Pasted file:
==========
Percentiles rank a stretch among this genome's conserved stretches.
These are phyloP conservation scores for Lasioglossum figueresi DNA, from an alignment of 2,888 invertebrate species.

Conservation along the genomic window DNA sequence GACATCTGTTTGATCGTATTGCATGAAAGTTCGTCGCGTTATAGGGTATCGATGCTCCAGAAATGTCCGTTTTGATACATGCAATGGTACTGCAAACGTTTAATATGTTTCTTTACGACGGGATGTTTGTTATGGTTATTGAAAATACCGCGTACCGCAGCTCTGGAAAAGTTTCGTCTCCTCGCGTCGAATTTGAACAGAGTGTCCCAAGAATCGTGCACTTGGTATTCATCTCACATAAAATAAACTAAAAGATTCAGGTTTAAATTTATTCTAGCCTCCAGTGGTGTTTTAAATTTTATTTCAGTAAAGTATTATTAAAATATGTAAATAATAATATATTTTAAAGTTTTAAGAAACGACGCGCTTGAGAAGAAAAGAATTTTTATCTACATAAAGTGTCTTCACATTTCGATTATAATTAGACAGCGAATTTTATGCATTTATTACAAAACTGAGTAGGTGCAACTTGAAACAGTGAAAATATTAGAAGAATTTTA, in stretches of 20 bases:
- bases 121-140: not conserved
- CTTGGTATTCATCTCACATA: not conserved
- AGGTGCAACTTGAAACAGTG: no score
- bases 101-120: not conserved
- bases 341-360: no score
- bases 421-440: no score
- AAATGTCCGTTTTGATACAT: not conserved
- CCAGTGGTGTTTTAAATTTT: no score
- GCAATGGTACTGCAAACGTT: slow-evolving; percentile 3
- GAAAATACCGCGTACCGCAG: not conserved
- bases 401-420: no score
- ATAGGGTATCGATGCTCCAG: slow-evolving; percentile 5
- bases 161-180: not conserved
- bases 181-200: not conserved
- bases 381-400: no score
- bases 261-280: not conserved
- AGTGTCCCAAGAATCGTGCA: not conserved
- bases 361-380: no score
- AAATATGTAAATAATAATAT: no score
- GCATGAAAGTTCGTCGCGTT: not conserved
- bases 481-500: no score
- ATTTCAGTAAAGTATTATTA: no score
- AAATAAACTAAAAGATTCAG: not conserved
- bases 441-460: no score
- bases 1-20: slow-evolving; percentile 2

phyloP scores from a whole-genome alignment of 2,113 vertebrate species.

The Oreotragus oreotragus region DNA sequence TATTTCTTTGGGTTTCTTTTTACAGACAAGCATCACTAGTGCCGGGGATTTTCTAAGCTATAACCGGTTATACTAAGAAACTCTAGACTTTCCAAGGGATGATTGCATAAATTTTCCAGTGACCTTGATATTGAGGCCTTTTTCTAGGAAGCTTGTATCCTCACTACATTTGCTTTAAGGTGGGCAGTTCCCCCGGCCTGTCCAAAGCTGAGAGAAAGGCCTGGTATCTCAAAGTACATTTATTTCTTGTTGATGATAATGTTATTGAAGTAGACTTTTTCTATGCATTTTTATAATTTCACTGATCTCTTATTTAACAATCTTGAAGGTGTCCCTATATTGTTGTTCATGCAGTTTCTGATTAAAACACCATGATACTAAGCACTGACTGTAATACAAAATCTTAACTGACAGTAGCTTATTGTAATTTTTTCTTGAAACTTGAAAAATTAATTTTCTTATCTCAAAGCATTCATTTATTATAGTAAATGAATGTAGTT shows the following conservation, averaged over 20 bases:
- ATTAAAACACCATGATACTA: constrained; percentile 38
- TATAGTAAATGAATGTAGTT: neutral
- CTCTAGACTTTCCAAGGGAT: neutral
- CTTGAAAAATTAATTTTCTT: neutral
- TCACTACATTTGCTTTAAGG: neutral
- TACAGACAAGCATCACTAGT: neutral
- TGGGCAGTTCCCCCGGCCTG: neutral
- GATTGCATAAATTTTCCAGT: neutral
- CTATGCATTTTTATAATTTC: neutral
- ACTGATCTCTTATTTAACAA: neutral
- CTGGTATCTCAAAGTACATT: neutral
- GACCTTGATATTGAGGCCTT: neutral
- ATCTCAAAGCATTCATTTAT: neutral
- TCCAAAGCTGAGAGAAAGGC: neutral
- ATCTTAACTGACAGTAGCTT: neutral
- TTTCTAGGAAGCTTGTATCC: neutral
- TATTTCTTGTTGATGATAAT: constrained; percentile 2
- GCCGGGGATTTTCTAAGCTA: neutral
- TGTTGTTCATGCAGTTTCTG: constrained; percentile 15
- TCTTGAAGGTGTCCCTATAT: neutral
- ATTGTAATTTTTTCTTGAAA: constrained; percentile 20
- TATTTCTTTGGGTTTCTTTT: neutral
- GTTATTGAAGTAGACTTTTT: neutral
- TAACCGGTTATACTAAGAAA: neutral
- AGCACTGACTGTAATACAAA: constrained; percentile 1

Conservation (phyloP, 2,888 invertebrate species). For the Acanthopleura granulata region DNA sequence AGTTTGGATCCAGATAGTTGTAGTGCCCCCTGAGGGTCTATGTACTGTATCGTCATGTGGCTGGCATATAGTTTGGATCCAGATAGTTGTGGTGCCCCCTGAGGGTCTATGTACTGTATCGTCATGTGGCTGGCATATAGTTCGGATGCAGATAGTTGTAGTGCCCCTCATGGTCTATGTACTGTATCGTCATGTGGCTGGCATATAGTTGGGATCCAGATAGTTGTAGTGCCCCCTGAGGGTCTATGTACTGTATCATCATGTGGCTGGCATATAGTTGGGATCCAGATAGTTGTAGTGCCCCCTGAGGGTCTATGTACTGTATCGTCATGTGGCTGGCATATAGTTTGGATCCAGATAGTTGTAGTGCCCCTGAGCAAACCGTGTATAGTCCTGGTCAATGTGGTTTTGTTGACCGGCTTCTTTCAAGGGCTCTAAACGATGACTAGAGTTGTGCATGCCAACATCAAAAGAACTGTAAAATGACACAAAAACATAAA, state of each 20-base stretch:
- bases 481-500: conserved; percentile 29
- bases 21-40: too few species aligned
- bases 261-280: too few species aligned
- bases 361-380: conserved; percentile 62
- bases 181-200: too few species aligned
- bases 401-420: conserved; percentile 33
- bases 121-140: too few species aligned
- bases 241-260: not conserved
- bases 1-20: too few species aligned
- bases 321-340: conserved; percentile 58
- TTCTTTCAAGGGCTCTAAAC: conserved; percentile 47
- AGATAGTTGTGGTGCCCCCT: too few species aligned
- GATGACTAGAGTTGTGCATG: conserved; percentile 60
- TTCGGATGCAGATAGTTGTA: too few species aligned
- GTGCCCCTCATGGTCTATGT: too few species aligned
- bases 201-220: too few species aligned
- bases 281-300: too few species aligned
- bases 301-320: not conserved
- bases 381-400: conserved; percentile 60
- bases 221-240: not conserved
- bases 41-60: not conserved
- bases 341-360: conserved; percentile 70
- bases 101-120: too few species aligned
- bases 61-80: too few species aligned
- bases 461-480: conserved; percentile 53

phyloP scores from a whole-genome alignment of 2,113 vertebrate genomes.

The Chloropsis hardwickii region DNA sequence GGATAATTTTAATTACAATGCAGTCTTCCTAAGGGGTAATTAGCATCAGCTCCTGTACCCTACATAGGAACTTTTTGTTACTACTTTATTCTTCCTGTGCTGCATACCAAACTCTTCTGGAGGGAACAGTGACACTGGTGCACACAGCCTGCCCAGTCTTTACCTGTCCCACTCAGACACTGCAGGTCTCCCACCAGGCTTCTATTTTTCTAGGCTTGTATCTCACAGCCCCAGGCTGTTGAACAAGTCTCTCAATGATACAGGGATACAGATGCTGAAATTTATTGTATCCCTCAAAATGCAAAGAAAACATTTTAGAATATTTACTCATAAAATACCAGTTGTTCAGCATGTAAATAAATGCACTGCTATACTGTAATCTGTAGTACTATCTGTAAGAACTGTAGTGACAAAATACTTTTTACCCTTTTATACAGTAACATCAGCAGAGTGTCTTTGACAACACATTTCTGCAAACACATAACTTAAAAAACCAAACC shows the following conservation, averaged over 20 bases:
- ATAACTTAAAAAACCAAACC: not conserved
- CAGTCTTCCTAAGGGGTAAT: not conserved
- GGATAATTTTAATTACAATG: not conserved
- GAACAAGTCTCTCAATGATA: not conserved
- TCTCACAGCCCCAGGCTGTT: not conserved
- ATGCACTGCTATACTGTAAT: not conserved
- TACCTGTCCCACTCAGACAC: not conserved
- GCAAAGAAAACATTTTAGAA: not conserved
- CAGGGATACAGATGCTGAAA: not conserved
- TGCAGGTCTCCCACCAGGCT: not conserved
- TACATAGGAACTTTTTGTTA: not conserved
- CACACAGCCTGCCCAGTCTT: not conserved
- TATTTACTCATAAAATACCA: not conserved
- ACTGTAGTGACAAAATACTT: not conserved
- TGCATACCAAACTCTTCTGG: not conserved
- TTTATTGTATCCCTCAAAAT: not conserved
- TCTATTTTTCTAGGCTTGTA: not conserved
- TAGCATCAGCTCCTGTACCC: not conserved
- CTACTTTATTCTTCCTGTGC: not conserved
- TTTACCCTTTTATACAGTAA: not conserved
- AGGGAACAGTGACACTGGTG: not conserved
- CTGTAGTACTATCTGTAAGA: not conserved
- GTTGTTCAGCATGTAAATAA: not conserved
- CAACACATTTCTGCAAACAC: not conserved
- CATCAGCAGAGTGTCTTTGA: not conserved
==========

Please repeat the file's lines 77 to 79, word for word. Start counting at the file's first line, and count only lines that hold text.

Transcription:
- bases 41-60: not conserved
- bases 341-360: conserved; percentile 70
- bases 101-120: too few species aligned